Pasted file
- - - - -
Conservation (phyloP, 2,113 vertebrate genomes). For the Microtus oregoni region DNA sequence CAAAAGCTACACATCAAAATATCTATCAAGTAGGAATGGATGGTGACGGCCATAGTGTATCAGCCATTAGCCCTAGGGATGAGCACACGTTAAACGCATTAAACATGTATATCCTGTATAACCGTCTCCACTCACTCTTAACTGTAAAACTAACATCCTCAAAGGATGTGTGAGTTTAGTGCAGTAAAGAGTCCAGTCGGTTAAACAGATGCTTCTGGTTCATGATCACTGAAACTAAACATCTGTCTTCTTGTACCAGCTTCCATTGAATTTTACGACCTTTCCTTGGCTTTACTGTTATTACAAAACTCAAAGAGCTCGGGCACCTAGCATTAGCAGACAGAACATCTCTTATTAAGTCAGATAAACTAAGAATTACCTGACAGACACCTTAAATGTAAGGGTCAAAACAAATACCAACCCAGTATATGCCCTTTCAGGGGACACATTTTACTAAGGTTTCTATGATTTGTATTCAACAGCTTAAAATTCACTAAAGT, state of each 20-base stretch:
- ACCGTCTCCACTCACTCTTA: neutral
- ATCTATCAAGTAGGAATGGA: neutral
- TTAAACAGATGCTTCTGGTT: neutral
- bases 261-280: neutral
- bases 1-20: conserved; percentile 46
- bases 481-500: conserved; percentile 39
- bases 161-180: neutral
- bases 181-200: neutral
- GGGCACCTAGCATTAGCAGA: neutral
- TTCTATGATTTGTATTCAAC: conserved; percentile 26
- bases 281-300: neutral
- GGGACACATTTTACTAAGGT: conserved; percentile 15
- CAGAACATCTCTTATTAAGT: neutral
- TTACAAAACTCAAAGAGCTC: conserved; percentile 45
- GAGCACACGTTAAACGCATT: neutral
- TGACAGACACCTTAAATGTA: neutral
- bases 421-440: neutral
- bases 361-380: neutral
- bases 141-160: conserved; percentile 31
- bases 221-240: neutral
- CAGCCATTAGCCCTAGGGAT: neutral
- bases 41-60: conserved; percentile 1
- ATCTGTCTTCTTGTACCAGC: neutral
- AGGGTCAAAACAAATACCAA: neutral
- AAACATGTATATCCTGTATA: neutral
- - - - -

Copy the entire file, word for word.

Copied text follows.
Conservation (phyloP, 2,113 vertebrate genomes). For the Microtus oregoni region DNA sequence CAAAAGCTACACATCAAAATATCTATCAAGTAGGAATGGATGGTGACGGCCATAGTGTATCAGCCATTAGCCCTAGGGATGAGCACACGTTAAACGCATTAAACATGTATATCCTGTATAACCGTCTCCACTCACTCTTAACTGTAAAACTAACATCCTCAAAGGATGTGTGAGTTTAGTGCAGTAAAGAGTCCAGTCGGTTAAACAGATGCTTCTGGTTCATGATCACTGAAACTAAACATCTGTCTTCTTGTACCAGCTTCCATTGAATTTTACGACCTTTCCTTGGCTTTACTGTTATTACAAAACTCAAAGAGCTCGGGCACCTAGCATTAGCAGACAGAACATCTCTTATTAAGTCAGATAAACTAAGAATTACCTGACAGACACCTTAAATGTAAGGGTCAAAACAAATACCAACCCAGTATATGCCCTTTCAGGGGACACATTTTACTAAGGTTTCTATGATTTGTATTCAACAGCTTAAAATTCACTAAAGT, state of each 20-base stretch:
- ACCGTCTCCACTCACTCTTA: neutral
- ATCTATCAAGTAGGAATGGA: neutral
- TTAAACAGATGCTTCTGGTT: neutral
- bases 261-280: neutral
- bases 1-20: conserved; percentile 46
- bases 481-500: conserved; percentile 39
- bases 161-180: neutral
- bases 181-200: neutral
- GGGCACCTAGCATTAGCAGA: neutral
- TTCTATGATTTGTATTCAAC: conserved; percentile 26
- bases 281-300: neutral
- GGGACACATTTTACTAAGGT: conserved; percentile 15
- CAGAACATCTCTTATTAAGT: neutral
- TTACAAAACTCAAAGAGCTC: conserved; percentile 45
- GAGCACACGTTAAACGCATT: neutral
- TGACAGACACCTTAAATGTA: neutral
- bases 421-440: neutral
- bases 361-380: neutral
- bases 141-160: conserved; percentile 31
- bases 221-240: neutral
- CAGCCATTAGCCCTAGGGAT: neutral
- bases 41-60: conserved; percentile 1
- ATCTGTCTTCTTGTACCAGC: neutral
- AGGGTCAAAACAAATACCAA: neutral
- AAACATGTATATCCTGTATA: neutral